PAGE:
The process marks the first time a river has been assessed for addition to the California Wild and Scenic Rivers System since 1994. If approved by the Legislature and signed by the governor, legislation to designate the Mokelumne a California Wild and Scenic River would preserve the segments in their “free-flowing state” and prevent construction of new dams or impoundments on the designated segments. Current water and land uses would continue.
Local water agency managers and conservation groups expressed support for the report’s recommendations.
“We’re really happy to see the Mokelumne get the recognition it deserves as one of California’s extraordinary rivers,” said Katherine Evatt, president of the Jackson-based Foothill Conservancy. “We hope it will lead to legislation that will protect our beautiful river for future generations to use and enjoy.”
“We have worked very hard to utilize the study process for its intended purpose to ensure that our local communities have continuous access to safe, reliable water supplies for human consumption and fire protection for years to come,” said Dave Eggerton, general manager of the Calaveras County Water District. “Assembly Member Bigelow and the Natural Resources Agency are to be commended for their leadership and efforts that will benefit generations to come.”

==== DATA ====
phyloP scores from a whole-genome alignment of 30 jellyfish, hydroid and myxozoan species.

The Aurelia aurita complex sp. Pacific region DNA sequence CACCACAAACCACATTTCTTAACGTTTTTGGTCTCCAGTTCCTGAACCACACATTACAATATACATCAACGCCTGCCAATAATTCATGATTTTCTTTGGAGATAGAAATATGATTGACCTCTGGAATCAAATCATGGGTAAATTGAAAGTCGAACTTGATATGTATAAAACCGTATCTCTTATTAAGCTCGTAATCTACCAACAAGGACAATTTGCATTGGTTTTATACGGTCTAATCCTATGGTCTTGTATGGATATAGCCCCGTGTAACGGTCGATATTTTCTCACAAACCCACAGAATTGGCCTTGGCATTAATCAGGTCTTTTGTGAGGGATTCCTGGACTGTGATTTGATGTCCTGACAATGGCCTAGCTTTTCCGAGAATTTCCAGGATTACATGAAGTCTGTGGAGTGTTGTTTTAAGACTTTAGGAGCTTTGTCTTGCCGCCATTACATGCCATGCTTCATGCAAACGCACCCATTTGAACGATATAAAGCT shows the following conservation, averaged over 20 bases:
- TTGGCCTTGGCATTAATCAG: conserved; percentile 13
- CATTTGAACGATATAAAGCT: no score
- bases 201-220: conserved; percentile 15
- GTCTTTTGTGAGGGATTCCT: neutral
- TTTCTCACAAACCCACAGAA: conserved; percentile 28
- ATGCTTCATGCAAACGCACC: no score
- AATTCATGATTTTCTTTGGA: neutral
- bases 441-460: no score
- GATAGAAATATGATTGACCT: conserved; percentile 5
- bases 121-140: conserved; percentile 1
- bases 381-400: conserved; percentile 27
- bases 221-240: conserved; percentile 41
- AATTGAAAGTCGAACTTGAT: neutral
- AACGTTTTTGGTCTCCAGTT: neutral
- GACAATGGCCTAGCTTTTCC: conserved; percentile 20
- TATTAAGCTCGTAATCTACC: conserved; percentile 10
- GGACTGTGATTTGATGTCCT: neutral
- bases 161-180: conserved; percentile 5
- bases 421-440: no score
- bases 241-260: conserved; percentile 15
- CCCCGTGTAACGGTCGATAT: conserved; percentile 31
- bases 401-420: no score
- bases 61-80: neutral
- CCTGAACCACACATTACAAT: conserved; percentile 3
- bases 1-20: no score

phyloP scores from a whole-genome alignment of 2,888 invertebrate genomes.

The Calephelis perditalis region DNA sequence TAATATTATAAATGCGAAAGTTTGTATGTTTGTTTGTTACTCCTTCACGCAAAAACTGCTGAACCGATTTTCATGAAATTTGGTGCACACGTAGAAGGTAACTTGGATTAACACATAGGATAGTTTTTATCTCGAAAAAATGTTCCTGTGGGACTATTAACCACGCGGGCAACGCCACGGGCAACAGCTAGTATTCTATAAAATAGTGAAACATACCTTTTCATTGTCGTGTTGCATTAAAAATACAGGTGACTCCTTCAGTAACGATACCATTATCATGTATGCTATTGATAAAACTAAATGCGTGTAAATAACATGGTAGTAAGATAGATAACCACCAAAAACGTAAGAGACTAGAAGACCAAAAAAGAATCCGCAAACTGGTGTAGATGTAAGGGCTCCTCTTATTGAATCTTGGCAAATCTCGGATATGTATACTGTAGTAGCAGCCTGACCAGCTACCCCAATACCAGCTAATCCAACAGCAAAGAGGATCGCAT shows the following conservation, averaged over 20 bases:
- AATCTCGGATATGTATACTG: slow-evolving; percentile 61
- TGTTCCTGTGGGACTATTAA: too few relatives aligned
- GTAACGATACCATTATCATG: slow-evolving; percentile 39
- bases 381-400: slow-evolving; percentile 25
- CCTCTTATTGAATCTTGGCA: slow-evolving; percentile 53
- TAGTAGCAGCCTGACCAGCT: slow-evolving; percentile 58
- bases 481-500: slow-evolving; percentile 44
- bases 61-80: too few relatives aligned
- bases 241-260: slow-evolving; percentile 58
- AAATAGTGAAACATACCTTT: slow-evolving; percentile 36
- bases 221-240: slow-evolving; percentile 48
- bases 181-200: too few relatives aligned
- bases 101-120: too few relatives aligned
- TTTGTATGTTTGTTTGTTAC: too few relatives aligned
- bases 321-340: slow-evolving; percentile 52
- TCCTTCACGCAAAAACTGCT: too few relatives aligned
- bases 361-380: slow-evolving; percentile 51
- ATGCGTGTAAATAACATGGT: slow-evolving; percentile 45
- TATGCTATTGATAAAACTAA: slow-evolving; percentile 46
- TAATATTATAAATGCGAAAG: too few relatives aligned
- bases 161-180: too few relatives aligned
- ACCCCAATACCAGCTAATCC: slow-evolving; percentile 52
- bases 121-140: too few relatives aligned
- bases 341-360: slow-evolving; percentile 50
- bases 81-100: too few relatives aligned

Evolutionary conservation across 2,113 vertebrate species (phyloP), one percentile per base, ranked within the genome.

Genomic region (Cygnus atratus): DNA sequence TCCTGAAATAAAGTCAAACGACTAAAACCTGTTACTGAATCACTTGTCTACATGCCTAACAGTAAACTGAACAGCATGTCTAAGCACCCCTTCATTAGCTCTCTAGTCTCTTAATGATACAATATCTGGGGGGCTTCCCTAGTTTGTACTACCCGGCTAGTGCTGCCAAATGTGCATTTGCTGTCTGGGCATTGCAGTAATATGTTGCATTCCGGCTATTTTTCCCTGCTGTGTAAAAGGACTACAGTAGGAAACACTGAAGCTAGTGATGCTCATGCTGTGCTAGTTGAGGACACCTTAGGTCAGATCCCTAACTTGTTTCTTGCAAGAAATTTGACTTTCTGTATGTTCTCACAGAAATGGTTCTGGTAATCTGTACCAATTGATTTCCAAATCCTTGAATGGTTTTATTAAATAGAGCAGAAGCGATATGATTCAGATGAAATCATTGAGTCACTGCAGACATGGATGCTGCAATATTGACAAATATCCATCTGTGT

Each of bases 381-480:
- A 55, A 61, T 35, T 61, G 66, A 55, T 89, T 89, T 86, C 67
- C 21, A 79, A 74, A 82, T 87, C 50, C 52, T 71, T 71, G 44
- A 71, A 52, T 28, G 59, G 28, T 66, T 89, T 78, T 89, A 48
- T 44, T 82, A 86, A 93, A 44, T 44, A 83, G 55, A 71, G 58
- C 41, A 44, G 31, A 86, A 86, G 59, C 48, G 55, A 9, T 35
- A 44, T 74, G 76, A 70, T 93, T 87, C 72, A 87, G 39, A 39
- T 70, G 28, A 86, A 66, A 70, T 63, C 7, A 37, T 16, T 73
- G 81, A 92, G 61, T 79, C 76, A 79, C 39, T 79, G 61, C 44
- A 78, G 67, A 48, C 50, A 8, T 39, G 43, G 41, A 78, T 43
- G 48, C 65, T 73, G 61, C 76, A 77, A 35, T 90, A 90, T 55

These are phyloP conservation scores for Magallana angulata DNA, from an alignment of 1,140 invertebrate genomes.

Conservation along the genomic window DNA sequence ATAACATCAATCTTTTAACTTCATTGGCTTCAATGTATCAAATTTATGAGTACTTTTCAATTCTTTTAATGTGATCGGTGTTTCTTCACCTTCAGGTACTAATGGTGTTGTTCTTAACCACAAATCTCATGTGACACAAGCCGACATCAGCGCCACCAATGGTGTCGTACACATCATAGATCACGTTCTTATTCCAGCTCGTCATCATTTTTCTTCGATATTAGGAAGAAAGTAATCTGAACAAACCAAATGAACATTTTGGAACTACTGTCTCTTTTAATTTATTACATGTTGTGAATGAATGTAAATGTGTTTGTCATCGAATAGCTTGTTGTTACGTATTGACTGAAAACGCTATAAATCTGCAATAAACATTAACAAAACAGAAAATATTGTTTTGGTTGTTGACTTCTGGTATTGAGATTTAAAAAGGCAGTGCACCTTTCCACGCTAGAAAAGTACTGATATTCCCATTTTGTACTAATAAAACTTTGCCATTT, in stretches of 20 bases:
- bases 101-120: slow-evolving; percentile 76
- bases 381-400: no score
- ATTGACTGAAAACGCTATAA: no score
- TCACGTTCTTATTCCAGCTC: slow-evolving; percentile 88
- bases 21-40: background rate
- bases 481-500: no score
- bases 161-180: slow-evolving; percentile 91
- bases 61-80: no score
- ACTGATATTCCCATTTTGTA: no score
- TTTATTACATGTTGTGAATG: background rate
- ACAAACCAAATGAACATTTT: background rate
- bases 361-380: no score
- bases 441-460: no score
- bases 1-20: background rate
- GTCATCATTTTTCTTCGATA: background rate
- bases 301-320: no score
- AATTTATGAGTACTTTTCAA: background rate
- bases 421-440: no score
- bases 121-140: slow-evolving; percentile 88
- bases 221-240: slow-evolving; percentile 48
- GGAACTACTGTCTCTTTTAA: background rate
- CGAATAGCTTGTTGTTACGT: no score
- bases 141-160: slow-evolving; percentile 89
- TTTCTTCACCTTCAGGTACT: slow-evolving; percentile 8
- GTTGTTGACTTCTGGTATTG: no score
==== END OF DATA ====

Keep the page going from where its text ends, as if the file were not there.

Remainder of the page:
“The Mokelumne River study report presents valuable information on the river and Amador County water needs, and it recommends special provisions to protect local water rights and the river,” said Gene Mancebo, general manager of the Amador Water Agency. “We appreciate the leadership and efforts of the California Natural Resource Agency addressing the concerns of water agencies in the study.”
“The Mokelumne River is one of the hardest working rivers in the state, providing water supply, hydroelectricity, and flood protection for hundreds of thousands of Californians,” said Eric Wesselman, executive director of Friends of the River. “This report shows we can protect the extraordinary scenic and recreation values of the river while it continues to provide these valuable services.”
CNRA received over 1,700 letters and comments on the draft report, with the overwhelming majority supporting the report’s recommendations.
The final study report includes revisions based on public. The study report is available for review here: http://resources.ca.gov/programs-projects/wildandscenic
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About News Worth Noting: News Worth Noting is a collection of press releases, media statements, and other materials produced by federal, state, and local government agencies, water agencies, and academic institutions, as well as non-profit and advocacy organizations. News Worth Noting also includes relevant legislator statements and environmental policy and legal analyses that are publicly released by law firms. If your agency or organization has an item you would like included here, please email it to Maven.